Managed bank accounts are sometimes known as supported banking and they were designed specifically for people who have a poor credit history or for those who have difficulty in managing their money.
What a managed bank account does is essentially to take over control of your finances – your incomings and outgoings. They can be a good idea for some but before you take the plunge and sign up for one here’s what you need to know first.
How They Work
In return for a monthly fee the money you pay into the account is divided up into two separate and distinct sections. You must agree that a specific amount will be ring-fenced to pay for your most important commitments like housing costs, utility bills and any loan repayments. Any money that is left over after essential bills are paid is made available for you to spend and this is the figure you will see on the screen when you visit an ATM to withdraw cash. Money which is ring-fenced for essential payments won’t be included in your available balance; in other words you won’t be allowed to access this at all.
Advantages of a Managed Account
If you know you are poor at budgeting your finances and frequently get into debt then a managed account can offer peace of mind knowing that your essential bills are being paid on time.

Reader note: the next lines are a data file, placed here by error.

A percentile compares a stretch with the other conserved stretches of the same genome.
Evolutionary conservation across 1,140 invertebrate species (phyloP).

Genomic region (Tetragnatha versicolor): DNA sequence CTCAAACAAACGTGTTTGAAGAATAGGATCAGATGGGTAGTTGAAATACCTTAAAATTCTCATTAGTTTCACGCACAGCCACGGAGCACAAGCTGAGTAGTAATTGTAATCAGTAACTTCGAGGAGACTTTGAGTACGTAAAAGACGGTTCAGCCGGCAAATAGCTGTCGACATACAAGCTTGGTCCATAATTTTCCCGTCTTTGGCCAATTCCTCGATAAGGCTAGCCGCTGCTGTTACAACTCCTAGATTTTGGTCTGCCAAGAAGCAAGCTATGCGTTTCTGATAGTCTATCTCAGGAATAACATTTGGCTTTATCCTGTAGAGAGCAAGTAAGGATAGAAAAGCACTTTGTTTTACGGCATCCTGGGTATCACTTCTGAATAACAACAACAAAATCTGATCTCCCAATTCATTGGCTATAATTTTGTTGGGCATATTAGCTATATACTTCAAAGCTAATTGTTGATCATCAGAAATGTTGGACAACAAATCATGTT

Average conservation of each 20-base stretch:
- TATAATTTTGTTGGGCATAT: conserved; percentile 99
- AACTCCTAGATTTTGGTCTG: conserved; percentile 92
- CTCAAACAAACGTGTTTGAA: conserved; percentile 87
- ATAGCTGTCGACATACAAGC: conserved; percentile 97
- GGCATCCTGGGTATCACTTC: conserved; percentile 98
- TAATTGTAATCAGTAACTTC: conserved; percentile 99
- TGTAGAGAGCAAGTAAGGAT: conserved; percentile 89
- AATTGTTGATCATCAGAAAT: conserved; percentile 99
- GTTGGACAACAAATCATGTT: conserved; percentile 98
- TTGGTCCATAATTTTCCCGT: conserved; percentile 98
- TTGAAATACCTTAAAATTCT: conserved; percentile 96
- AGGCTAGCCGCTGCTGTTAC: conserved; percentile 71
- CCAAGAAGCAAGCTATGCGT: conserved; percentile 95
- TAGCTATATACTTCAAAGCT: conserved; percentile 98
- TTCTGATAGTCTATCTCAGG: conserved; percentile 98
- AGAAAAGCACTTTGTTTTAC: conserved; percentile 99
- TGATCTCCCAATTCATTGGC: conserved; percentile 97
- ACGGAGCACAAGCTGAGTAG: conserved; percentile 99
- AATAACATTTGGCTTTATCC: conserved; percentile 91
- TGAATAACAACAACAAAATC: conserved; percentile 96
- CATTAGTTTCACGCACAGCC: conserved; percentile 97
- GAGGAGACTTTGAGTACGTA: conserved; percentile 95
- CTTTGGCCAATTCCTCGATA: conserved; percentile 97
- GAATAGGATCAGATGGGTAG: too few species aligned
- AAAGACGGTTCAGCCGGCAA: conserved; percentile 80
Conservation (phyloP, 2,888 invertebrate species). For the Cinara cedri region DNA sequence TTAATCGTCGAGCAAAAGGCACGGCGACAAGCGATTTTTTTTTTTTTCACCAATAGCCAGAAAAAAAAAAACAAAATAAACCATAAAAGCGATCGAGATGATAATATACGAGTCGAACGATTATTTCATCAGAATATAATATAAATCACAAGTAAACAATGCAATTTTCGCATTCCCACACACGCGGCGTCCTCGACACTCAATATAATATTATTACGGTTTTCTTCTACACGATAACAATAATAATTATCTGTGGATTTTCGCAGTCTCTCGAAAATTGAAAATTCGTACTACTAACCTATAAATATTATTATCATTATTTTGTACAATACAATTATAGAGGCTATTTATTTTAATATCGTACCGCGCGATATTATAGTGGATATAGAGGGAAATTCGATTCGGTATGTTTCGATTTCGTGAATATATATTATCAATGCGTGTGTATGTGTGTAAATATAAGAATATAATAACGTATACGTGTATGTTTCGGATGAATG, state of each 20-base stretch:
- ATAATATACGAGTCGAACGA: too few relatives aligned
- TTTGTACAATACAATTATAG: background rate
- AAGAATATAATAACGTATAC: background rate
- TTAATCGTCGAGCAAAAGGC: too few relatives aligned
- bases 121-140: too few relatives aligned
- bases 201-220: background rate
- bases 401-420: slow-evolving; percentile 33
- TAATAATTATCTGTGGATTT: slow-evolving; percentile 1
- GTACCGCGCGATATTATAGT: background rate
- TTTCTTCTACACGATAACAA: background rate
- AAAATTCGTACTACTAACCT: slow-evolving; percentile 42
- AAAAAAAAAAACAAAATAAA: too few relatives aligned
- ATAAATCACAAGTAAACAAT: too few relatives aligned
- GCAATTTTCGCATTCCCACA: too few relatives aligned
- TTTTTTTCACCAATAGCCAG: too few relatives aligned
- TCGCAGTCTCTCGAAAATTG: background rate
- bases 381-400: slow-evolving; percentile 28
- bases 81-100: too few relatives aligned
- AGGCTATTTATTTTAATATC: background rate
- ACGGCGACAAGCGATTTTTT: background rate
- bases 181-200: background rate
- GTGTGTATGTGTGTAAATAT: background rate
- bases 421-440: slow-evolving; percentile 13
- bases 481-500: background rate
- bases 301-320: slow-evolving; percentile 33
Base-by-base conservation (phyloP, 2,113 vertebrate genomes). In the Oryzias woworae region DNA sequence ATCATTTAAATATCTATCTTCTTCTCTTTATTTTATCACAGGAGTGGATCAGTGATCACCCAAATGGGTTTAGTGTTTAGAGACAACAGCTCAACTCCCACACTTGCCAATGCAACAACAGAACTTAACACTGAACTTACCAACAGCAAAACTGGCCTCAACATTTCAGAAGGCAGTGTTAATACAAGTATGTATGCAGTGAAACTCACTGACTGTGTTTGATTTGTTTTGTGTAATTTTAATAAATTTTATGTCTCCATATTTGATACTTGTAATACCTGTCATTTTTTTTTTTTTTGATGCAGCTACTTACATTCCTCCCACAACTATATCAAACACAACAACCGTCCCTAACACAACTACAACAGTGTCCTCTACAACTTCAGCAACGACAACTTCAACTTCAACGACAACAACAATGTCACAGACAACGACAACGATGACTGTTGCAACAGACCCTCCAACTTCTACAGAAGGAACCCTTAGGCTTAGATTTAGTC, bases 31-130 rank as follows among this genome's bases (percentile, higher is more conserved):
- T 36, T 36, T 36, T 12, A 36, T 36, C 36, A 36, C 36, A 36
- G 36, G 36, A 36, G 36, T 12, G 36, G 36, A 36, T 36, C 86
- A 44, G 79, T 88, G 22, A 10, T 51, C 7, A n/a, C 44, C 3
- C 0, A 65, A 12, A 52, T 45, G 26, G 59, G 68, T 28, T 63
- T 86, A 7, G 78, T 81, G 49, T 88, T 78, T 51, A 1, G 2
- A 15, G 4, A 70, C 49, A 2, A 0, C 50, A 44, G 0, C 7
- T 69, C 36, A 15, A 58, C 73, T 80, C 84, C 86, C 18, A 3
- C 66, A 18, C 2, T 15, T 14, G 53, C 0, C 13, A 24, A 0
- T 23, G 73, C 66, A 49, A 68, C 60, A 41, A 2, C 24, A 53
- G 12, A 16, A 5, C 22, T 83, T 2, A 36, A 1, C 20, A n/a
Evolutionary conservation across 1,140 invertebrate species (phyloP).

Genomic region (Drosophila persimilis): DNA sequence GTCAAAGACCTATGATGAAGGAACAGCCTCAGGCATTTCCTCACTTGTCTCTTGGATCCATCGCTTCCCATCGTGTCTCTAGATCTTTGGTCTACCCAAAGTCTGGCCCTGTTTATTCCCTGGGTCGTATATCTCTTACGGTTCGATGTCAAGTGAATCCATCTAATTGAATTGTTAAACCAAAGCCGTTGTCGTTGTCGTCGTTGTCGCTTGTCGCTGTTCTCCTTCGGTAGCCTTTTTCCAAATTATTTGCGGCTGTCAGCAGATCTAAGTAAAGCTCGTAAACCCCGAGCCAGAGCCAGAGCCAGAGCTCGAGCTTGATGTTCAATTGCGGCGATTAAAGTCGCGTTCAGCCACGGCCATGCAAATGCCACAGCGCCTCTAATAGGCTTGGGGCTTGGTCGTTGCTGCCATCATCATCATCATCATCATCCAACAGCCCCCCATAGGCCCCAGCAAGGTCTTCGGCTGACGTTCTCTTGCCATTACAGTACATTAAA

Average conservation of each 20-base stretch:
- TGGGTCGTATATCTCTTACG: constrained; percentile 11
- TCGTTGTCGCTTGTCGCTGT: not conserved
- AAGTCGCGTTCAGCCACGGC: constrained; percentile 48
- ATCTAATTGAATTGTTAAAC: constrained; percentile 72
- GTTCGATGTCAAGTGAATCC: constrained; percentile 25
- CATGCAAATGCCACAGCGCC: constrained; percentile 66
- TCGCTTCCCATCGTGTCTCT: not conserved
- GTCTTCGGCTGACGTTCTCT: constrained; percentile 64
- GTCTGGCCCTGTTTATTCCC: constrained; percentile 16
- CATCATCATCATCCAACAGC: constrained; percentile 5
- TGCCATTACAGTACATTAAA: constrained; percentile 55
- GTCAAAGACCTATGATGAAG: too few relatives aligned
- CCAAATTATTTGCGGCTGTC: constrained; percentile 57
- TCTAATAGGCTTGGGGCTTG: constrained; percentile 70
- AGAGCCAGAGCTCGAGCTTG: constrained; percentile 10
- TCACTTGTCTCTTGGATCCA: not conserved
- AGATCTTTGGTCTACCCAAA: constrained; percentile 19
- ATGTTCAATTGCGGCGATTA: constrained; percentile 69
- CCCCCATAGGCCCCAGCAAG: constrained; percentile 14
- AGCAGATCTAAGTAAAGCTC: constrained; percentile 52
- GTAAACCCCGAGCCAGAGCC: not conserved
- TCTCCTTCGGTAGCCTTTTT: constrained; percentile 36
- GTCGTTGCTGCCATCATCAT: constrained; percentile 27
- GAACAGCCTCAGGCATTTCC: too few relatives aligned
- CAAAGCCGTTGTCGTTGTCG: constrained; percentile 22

With a managed account you will most likely be offered a debit or prepaid card which you can use at ATMs (you will often be charged a fee at the ATM) or in shops. As with other types of bank accounts you will get online banking and text messaging options (sometimes for a fee) and customer service over the phone. Some, like Thinkmoney, offer credit facilities after a set period of time, usually 3 months.
Most of these accounts don’t offer overdraft facilities or cheque books and most pay no interest on monies in your account. You may not like the idea of paying a fee to access your cash. Although managed accounts are outside of the mainstream banking system they are protected to a certain extent under the Financial Services Compensation Scheme but this doesn’t apply to prepaid cards. There is no fraud protection either so this is a major point to consider for those who may suffer with Alzheimer’s or mental health issues.
An alternative could be to simply have 2 bank accounts with one specifically for essential bills.